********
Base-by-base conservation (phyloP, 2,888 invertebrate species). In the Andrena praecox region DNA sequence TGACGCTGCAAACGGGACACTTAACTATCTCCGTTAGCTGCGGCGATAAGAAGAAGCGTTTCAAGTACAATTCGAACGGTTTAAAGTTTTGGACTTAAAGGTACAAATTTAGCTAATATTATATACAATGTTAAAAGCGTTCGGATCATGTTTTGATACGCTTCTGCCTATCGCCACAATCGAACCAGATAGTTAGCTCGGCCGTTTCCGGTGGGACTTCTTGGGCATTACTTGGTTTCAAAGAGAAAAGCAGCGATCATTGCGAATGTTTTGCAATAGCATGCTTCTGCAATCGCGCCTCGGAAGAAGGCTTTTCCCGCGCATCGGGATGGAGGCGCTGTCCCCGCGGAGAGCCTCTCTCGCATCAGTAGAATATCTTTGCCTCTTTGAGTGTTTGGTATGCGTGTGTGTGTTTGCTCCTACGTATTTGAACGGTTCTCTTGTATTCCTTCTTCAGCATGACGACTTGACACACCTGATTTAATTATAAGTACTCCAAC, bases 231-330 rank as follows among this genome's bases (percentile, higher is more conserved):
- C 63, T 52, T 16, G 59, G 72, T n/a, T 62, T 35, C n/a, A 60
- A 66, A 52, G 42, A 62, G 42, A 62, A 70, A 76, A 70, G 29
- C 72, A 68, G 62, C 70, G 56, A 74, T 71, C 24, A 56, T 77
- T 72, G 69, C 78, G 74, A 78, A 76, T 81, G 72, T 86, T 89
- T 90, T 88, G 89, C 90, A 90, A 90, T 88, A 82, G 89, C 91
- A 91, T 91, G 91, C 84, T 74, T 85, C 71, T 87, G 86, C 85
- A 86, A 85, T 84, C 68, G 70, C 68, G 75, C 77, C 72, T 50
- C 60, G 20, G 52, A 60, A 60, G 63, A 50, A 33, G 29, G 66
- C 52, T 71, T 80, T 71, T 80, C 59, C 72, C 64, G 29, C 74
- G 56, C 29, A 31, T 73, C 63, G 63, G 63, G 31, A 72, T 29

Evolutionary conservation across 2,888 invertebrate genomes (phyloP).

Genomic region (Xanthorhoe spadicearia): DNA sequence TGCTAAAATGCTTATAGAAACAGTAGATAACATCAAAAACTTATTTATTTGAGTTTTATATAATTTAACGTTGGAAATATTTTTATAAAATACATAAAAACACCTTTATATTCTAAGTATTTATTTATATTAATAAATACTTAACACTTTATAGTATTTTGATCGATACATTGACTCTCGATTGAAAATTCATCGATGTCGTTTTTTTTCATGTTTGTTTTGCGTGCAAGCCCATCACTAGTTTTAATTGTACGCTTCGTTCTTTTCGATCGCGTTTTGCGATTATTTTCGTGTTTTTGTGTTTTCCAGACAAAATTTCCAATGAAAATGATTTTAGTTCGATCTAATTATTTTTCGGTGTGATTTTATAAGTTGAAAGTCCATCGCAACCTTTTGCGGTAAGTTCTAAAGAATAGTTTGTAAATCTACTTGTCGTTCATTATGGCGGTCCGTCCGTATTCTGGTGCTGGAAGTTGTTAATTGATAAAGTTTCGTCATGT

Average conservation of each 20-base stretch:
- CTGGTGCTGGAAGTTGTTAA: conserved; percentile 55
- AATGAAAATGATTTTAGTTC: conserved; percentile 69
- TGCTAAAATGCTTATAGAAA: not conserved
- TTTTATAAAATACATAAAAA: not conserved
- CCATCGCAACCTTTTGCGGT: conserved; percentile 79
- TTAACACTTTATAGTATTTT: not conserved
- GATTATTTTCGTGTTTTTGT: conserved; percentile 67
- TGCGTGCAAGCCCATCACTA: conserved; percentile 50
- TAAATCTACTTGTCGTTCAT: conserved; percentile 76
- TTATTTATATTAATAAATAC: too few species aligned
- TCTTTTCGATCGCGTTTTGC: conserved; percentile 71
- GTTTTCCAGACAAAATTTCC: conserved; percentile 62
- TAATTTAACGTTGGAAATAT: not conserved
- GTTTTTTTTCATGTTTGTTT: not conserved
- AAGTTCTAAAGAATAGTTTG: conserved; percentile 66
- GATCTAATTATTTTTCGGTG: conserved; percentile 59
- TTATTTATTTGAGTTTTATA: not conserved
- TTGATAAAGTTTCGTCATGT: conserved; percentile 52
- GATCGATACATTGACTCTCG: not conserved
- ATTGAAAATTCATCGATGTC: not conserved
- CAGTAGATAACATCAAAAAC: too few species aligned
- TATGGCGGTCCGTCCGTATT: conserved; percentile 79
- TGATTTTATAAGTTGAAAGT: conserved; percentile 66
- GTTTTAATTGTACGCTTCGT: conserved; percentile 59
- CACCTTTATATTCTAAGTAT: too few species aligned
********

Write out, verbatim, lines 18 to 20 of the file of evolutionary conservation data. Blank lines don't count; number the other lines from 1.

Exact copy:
- TTTTATAAAATACATAAAAA: not conserved
- CCATCGCAACCTTTTGCGGT: conserved; percentile 79
- TTAACACTTTATAGTATTTT: not conserved